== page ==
Therefore, only the courts are empowered to determine whether the acts of the Executive or any of its organs or agencies are constitutional and have been exercised in accordance with the law and the constitution. Only the courts can make a determination that the detention or continued detention of a person has been done within the narrow derogatory parameters of defense, public safety, public order, public morality, or public health or for the purpose of protecting the rights and freedom of other persons.
It is not within the province of the executive or any of its organs or agencies or departments to insist that their interpretation of national defense imperatives is right and must override the clear pronouncement, orders and judgements of superior courts of record. Anarchy and lawlessness and descent to despotism will become the fate of the society the moment the executive branch of government takes over the mandate and power of exercising judicial powers and interpreting the provisions of the constitution and the law.
Even during the worst period of military dictatorship in Nigeria, the courts continued to exist. The military suspended some of the fundamental rights provisions and sought to make the courts muted trumpets, but the Nigerian people fought them and the courts continued to protect the fundamental rights of the citizens.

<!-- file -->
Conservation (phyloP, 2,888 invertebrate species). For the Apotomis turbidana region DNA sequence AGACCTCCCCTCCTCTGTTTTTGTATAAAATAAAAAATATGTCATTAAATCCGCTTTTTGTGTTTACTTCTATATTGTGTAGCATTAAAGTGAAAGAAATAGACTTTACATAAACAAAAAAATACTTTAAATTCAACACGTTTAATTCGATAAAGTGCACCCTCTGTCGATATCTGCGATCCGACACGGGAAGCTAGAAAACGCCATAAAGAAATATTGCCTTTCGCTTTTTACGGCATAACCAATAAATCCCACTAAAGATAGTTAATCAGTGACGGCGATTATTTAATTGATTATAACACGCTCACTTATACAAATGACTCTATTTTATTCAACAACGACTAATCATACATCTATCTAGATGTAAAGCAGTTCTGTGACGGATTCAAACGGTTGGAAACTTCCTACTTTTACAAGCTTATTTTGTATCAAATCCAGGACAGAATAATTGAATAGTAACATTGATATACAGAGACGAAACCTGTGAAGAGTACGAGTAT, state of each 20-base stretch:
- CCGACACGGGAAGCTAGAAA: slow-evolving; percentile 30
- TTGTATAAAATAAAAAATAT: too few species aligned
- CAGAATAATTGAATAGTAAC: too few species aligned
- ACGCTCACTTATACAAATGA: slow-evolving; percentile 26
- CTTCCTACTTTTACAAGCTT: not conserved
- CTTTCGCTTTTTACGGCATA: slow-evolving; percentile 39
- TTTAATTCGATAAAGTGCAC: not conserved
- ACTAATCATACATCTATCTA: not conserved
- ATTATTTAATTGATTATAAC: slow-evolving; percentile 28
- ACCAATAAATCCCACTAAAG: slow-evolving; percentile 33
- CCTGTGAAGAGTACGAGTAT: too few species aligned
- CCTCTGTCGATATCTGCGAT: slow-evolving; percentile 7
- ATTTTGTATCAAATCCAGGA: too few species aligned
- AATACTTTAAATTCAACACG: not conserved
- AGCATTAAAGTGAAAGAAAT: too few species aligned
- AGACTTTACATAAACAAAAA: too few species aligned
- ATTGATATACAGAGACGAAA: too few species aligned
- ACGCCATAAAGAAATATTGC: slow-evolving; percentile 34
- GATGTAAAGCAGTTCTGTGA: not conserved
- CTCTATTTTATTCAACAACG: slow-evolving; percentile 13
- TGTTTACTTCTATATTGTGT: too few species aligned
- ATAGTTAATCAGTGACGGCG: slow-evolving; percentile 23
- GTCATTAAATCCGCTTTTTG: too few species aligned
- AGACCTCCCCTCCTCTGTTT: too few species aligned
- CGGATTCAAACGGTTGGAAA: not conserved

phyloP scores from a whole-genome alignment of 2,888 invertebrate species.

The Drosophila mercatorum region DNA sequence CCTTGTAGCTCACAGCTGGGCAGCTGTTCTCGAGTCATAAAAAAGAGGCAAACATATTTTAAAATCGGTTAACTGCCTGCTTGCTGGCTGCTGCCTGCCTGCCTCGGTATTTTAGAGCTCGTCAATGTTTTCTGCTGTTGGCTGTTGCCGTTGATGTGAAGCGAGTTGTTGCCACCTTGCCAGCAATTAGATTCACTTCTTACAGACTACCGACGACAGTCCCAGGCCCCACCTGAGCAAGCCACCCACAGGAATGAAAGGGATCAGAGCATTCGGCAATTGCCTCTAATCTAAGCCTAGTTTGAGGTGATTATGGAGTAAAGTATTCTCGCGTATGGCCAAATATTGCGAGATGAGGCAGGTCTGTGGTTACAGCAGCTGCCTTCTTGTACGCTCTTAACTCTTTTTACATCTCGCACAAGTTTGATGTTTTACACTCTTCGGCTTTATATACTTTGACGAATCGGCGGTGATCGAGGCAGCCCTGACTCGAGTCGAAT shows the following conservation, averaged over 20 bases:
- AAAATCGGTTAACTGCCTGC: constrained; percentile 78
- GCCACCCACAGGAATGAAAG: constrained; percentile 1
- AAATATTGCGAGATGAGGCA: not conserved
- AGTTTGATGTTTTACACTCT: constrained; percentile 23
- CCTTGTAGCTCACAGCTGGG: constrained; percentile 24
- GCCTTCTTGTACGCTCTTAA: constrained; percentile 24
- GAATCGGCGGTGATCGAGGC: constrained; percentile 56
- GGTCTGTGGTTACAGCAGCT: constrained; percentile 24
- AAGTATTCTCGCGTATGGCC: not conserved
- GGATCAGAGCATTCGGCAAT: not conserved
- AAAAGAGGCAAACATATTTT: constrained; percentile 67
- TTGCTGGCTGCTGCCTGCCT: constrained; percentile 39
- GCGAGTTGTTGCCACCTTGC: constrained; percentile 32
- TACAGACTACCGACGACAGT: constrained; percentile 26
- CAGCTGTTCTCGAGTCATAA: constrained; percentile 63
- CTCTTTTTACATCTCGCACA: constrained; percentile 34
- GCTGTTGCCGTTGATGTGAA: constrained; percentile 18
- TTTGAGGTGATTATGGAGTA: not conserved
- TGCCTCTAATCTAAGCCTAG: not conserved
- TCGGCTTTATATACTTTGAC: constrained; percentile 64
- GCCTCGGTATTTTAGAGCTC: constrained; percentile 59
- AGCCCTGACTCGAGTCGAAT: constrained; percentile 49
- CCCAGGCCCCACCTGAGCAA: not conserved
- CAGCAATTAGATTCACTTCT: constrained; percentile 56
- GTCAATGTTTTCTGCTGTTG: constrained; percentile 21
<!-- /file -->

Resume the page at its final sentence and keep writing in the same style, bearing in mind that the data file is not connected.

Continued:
Under a civilian democratic dispensation, it is assumed that we can take it for granted that fundamental rights can be maintained and respected. Derogating from fundamental rights and allowing such derogation to become the norm is an invitation to creeping dictatorship and this must not be allowed in our country. Serial disobedience to the orders and judgements of courts of law has national security implications and scares away investors. It is a mark of strength and the growth of and sustenance of democracy for the executive branch of government to obey court orders. It is a sign of democratic weakness and deficit for the executive to cut corners with the rule of law and due process.
As pointed out by the Supreme Court of Nigeria in the case of Gov.; of Lagos State v. Ojukwu (1986)1 NWLR (Part 18)621. “The court system cannot be maintained without the willingness of parties to abide by the findings and orders of a competent court until reversed on appeal. This presupposes that no party and no court of subordinate or even coordinate jurisdiction can say:- “I do not like the order made and I will not obey it”.
“The Nigerian Constitution is founded on the rule of law; the primary meaning of which is that everything must be done according to law. It means also that government should be conducted within the framework of recognised rules and principles which restrict discretionary power which Coke colourfully spoke of as ‘golden and straight metwand of law as opposed to the uncertain and crooked cord of discretion’ (See 4 Inst.41).
*_Concluded_*

This discourse was published in:
*New Telegraph Newspaper*
_Sanctity of Truth_

 

*Brought to you by #FreeZakzaky Campaign Committee, June 2017.*